The family of a World War II veteran who went missing while fighting in Germany 75 years go invites other local veterans and residents to celebrate his life in Prestonsburg this week.
The remains of WW II veteran Jacob Whitney Givens arrived in Lexington on Nov. 1 and a convoy of veteran organizations, law enforcement agencies and fire departments brought him to Floyd County, where his remains will be buried this week.
Givens’ granddaughter Judi Calhoun said that at approximately 2:30 p.m. on Friday, Nov. 8, a motorcade will transport him from Hall Funeral Home in Martin to Fitzpatrick Baptist Church on the Big Branch of Abbott. There, the family will welcome friends for visitation from 4 p.m. to 8 p.m. on Friday.
A celebration of life is scheduled to begin at noon on Saturday, Nov. 9, at the church. Burial will follow in the McDowell Family Cemetery, Prestonsburg.
Nathan Sesco of the Veterans of Foreign Wars Post 3769 in Pikeville, who also serves as the organization’s state judge advocate, said veterans groups will come from all over the state to be part of the motorcade that honors Givens. He and other local officials have been working to organize Givens’ return to Kentucky.
“I think there’s only been 12 to 13 in the whole state brought back,” Sesco said. “I think there was three Korean vets, one during the exchange that we had with Korea, with North Korea recently. So, it’s really big deal to have this happening. If you think about 70-some people coming back from Korea over the whole U.S. and we’re getting one from Germany whose daughter is 84 years old. It’s a pretty big deal, especially for Eastern Kentucky and especially for Floyd County.”
Givens’ family is thankful for the opportunity to bury him in the family cemetery. His only daughter, Zelma Givens McDowell of Prestonsburg, was eight years old when he went missing. She will celebrate her 84th birthday on Nov. 12, a few days after her father’s funeral.
“It’s a blessing beyond measure that you would get to, first of all, have the information as to what happened and where it happened and how it happened. That’s information that my mother never had. Her mother never had. They never knew what happened,” Calhoun said.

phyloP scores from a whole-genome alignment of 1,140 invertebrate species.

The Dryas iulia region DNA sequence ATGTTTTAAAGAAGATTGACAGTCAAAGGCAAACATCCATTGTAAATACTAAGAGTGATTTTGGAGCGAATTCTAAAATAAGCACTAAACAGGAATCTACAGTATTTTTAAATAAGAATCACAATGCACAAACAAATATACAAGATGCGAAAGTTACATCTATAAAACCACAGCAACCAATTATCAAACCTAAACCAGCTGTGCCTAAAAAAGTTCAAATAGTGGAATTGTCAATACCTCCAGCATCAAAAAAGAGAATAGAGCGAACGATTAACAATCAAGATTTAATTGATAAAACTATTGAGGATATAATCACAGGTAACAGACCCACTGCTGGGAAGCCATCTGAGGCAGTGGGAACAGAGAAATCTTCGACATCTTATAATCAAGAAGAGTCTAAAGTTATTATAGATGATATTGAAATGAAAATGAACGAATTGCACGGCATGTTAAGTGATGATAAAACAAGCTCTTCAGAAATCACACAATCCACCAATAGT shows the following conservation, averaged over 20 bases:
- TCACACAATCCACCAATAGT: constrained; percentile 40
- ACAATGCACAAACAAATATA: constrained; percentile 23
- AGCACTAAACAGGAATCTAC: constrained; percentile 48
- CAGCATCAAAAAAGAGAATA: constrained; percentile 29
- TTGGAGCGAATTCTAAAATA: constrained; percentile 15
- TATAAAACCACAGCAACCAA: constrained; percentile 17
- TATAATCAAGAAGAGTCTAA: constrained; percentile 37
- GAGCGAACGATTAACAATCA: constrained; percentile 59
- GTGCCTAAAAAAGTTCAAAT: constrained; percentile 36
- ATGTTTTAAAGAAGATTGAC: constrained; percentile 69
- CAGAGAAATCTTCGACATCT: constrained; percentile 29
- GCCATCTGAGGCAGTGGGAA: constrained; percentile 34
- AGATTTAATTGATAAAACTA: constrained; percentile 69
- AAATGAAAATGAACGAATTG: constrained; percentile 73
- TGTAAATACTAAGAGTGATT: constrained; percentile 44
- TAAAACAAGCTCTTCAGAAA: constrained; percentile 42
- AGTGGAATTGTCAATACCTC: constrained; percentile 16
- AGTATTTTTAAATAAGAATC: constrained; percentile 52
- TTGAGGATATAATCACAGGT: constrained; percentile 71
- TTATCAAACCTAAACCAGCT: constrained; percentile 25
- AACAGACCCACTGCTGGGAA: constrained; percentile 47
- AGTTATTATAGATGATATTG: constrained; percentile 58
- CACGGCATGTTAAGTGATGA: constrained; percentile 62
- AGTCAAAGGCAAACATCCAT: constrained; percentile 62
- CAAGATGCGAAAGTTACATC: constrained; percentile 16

Givens was about 30 years old when he entered the army from Fort Thomas in Newport. He was assigned to K Company, 3rd Battalion in the 60th Infantry Regiment, which was part of the 9th Infantry Division.
The Department of Defense reported in a press release that in Oct. 1944, Givens’ company was engaged in battle against enemy forces in the Raffelsbrand sector of the Hürtgen Forest, near Germeter, Germany.
“He was reported missing in action as of Oct. 20, 1944, when his company reorganized after a severe counterattack and he could not be accounted for,” the press release said. According to his obituary, he was officially declared Missing in Action the following year.
His remains were identified on June 17, the Department of Defense reported.
Calhoun said the identification of Givens will give her family closure.
“They never knew, so just to have the closure, and then, just to get to bring him home and pay our respects and let everyone else pay their respects and then get to take him to our family cemetery to lay him to rest where we can pay him respect every Veterans Day and his birthday and all the times of the year that you pay respect because we’ve never had anything where we live for him,” Calhoun said.
She commended the military for identifying her grandfather’s remains and providing information about his death to the family.
“We are amazed that they are still looking for these men who sacrificed everything for our country and sending them to their loved ones,” Calhoun said.
She said her grandfather’s remains were found by a German woodcutter and later identified by the military through DNA and dental records.
She said military officials contacted the family in April and the following month, they called back wanting to meet with the family. They provided the family booklets that share information about Givens and his military service.
“They did a briefing with us, I think it was July 28, that lasted about three hours, and they told us everything from where he was, what he was doing, what they were trying to do, the strategy that they were using, why he was where he was. Everything surrounding the battle, what took place, and then they told us what the medical examiner found and how they identified him. It was about a three-hour briefing,” she said. “And then they told us we could bury him in Arlington, if we wanted to bury him in Arlington, or we could bring him here. They told us we could do whatever we wanted to do, and we wanted to bring him home. My mom wanted him. She said, well, I haven’t had him in 75 years, I’d like to have him here.”
Calhoun invites the public to celebrate her grandfather’s life at the funeral.
“We just feel very blessed and we’re very thankful. We see it as a celebration for all of our veterans. It’s not just for our family. It’s a celebration for all of our veterans. That’s why we’re having it on Veteran’s Day weekend,” she said. “There are so many families that are like my mother and her mother and their family. They lost their loved one. Her mother lost her husband and she lost her father. The sacrifice that they made for our freedom — We get to live in a country where we are free to worship and we are free to work as we want and live as we want. There is no higher sacrifice you could make, and there are many, many families that gave that sacrifice. There’s many men like my grandfather who gave the ultimate sacrifice. ... So, this is a celebration for all those who lost their loved ones and for all those veterans who endured what they endured for us to have our freedom.”